A few things have been done to the figures. The Perrys sculpted 6 poses in the long coats so for variation I have changed hairstyles and added some beards with green stuff. I have also made a number of headswaps. This was a bit of a nightmare as I thought I would easily be able to add Perry Tudor heads or heads from their Wars of the Roses plastic sets. This doesn't work as they are big figures, about the size of Front Rank figures to give an idea. Adding Perry heads just did not look right so in the end I had to get back on Ebay and pick up some old plastic Empire heads from Citadel. These fitted much better although I did do some further converting of them. A lot of the plastic empire heads and the original heads of these figures are wearing a Landsknecht style skull cap either on its own or under another hat. While I didn't mind a few of these I certainly didn't want a whole load of archers in them so they were removed or long hair was modeled over them.
The original Citadel figures did not carry any side arms so all the figures have had plastic swords or swords and bucklers added from the Perry late medieval kits. One of the woodcuts above shows an archer carrying a sword and buckler. The addition of the swords really helps the figures look more three dimensional as well, the swords break up the rather stiff poses of them all leaning or firing forward. The figures all already wear archers bracers and have the arrows tucked in their belts so there was no need to do any further converting.
I also had a bit of a basing disaster. Initially I thought they should be the same as the crossbowmen and arquebusiers that I have based in closer order, four to a base. I glued them all to the bases like this and added all the gravel only to realise the next day that they were way too close together, none of them would have been able to loose any arrows! As mentioned before they are big miniatures. So in the end they ended up three to a 45mm by 45mm base and I think this looks about right.
So here they are, thirty figures on 10 bases that could represent English from the Calais Garrison or an invasion force, English in Imperial pay, dismounted French Ordonnance archers or even Scots Archers of the French Royal Guard who have become bedraggled and non-uniformed on campaign. I would say they fit for around 1500-1530, although I suppose the 1510s is when they are most accurate for. I already have some more generic command bases that could go with them and will probably work on a few more. I think they need a flag to fight under and am quite keen to see what they look like under a swallow tailed English flag.

An earlier attempt at these figures, I painted them up to represent archers in Henry VIII's army of 1513.

The archers

A close up of some of the archers

A picture from the back showing the long coats and the addition of the plastic swords

One of the archer bases, the two figures on either side have had headswaps

Another base, the closest figure has had a feather added to his hat and the two figures behind have had beards modeled on with greenstuff

Tuesday, 14 July 2015

Fähnlein


There aren't really enough Landsknechts in this block to constitute a real Fähnlein, certainly not a full strength one, but I could not resist posting up some photos of the massed Landsknechts now they have been rebased. The previous giant block, http://camisado1500s.blogspot.co.uk/2011/07/forest-of-pikes.html, was 256 figures. The new block totals a terrifying 292 figures (terrifying when I think how long each figure took me to paint, I could probably have done a PhD in the time it took to paint this lot!). Despite there being more figures I think it takes up less space than the other block as they are based much closer together now. There are 14 ranks of 21 figures each, 49 bases of 6 figures per base. A couple of the command bases have 5 instead of 6 figures so there are 292 miniatures in total.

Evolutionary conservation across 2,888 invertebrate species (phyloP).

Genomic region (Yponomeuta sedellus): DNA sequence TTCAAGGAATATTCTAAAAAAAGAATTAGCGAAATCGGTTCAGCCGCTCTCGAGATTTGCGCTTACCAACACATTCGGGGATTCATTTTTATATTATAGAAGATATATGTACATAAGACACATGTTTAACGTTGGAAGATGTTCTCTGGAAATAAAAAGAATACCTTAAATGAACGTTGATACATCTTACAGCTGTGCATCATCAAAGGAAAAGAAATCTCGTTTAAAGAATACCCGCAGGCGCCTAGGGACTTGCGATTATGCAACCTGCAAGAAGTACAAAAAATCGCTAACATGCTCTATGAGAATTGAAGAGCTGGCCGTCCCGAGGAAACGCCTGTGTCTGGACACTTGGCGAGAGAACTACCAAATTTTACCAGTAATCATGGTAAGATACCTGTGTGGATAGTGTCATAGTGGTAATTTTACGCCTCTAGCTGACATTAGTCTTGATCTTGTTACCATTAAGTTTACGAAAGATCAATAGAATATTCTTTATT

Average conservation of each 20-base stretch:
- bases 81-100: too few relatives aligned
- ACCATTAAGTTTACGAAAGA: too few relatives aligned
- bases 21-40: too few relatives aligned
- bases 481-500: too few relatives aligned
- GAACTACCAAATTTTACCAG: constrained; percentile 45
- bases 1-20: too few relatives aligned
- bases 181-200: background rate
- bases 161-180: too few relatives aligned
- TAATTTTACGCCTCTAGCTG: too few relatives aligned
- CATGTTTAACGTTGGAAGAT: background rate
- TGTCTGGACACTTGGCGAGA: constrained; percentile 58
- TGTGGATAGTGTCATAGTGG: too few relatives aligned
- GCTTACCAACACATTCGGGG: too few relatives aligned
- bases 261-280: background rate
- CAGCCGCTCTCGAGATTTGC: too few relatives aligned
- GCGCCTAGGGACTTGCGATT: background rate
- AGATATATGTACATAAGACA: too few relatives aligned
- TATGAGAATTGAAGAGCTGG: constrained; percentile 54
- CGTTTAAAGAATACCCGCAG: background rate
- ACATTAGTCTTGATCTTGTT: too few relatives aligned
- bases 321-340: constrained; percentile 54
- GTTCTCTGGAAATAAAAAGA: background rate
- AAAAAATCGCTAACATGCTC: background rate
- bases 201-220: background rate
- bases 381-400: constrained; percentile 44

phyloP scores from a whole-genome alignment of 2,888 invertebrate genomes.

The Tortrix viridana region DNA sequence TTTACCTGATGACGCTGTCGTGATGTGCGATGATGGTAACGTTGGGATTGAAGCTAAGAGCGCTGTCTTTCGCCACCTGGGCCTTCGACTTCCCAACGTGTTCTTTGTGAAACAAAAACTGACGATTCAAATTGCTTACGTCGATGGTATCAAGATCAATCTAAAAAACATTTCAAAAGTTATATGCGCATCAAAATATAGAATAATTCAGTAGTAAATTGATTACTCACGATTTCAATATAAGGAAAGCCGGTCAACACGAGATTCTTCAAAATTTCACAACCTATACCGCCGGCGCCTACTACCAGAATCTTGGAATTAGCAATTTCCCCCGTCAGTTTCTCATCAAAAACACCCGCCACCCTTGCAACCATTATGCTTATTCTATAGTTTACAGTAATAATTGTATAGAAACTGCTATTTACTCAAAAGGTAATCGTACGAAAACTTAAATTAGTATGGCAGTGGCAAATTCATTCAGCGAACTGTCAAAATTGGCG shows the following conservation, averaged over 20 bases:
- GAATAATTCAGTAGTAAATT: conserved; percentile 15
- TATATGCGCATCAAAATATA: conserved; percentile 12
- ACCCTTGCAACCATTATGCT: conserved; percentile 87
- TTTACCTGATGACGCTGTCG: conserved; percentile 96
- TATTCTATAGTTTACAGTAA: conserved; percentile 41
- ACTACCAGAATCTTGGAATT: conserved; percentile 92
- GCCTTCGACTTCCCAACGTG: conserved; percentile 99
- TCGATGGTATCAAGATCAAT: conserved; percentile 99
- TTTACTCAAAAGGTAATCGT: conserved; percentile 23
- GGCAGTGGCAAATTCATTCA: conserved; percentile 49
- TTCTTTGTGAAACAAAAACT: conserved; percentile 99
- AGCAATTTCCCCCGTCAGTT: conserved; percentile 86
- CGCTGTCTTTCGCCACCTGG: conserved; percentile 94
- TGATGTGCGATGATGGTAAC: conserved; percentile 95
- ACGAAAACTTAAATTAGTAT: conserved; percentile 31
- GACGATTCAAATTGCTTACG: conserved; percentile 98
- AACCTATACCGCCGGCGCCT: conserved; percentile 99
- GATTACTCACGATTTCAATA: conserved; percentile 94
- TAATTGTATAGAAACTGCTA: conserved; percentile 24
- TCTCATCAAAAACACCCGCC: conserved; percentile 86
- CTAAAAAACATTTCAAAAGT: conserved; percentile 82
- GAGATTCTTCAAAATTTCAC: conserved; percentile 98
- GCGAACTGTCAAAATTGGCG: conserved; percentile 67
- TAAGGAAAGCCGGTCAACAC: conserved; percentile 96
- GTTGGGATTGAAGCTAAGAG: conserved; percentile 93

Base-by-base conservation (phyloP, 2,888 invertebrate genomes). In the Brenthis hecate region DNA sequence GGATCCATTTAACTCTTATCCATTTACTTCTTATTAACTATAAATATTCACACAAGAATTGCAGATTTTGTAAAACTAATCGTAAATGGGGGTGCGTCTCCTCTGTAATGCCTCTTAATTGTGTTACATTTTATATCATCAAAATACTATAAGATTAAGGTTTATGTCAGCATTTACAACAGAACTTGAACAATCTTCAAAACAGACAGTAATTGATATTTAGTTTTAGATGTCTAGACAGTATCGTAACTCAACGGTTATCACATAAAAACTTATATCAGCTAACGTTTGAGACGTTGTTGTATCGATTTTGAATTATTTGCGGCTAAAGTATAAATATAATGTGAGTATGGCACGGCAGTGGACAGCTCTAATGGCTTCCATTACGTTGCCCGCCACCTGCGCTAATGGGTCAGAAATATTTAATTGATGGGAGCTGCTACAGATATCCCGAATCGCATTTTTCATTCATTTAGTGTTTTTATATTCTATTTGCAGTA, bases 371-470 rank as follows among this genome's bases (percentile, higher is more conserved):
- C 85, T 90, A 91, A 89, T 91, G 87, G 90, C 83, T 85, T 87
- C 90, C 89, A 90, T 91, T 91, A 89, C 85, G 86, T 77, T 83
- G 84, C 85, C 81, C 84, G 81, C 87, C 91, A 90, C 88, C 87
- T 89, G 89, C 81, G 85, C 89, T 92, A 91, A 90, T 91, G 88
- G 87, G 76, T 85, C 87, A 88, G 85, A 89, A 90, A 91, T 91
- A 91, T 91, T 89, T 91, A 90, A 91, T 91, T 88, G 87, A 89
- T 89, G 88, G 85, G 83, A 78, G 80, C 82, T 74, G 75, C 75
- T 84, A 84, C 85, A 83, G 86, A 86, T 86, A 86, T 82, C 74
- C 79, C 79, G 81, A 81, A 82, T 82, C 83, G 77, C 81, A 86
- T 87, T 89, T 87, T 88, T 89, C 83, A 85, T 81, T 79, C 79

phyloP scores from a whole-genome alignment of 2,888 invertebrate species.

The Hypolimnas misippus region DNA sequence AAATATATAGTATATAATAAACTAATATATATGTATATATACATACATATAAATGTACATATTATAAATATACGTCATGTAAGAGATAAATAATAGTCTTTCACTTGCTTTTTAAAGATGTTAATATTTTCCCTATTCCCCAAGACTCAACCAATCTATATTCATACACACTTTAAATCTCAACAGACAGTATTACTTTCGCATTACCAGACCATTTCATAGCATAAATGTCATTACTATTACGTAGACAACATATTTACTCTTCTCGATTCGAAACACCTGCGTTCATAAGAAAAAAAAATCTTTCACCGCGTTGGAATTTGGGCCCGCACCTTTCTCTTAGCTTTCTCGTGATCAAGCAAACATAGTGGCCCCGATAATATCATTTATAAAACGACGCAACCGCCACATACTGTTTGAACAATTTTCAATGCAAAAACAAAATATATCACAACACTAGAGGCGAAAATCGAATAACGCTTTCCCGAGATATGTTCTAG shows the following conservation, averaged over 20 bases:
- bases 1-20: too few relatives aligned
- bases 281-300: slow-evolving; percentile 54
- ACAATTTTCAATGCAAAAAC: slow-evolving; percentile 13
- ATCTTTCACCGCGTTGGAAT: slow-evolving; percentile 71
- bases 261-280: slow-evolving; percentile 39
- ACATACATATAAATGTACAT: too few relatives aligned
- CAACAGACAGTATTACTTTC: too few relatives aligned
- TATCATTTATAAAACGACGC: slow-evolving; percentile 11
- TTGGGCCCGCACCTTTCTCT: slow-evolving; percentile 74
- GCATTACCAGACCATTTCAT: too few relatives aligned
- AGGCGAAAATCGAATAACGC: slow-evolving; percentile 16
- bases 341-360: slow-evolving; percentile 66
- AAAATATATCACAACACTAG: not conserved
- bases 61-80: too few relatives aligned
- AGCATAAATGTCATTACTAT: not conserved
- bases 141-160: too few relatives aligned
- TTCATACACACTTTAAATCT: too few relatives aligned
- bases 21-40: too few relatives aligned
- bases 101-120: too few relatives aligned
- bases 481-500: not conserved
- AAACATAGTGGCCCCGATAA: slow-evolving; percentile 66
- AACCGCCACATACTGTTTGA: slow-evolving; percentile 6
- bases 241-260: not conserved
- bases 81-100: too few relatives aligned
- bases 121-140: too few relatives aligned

Lest the Landsknechts take all the glory I also had a chance to form up my Reisläufer block for the first time since I have rebased them. It's 118 figures in all, 10 ranks of 12, but again the command bases only have 5 figures. Although the Artizan Reisläufer figures have simply been painted up, the Old Glory and Foundry figures have had a lot of conversions done to really give this block a different feel from their professional competitors the Landsknechts.
If the Landsknecht block will get any larger remains to be seen. I suppose it depends if anyone makes any more 28mm Landsknechts and I am still hoping that one day a manufacturer will make some suitable for around 1495-1505 that will fit well with my really early Italian Wars stuff. You can never have enough of these colourful chaps in a 16th century army!

The front of the Landsknecht Pike Block

Arquebusiers skirmish in front of the pike

Skirmish screen of Landskencht arquebusiers

The pike block from the side

Landsknecht Pike

The back of the block

From above


Reisläufer

Swiss pikemen

Swiss pike block

Saturday, 4 July 2015

Perry Light Cavalry - Jinetes


Jinetes were the Spanish light cavalry who used tactics developed from centuries of fighting the Moors in Spain during the Reconquista. Converting a set out of the Perry Plastics has been a project I have wanted to do for ages. Originally I was going to convert them from the Men at Arms plastic set, as I did with my lighter cavalry, but when I found out the Perrys were working on a specific set of light cavalry for the late 15th century I decided to wait for these. There is not really that much conversion work in the figures in all honesty but a few little changes have been done to make them look like Jinetes. One thing I will note is that I think Jinetes actually rode their horses in quite a different style from Western European cavalry in the late middle ages. While these figures ride with their legs nearly straight, Jinetes would have ridden with shorter stirrups and bent knees. When working on these I also picked up some inspiration from Miguel's awesome work on "Wars in Miniature", http://warsinminiature.blogspot.co.uk/2014/03/nuevo-proyecto-guerra-de-granada.html.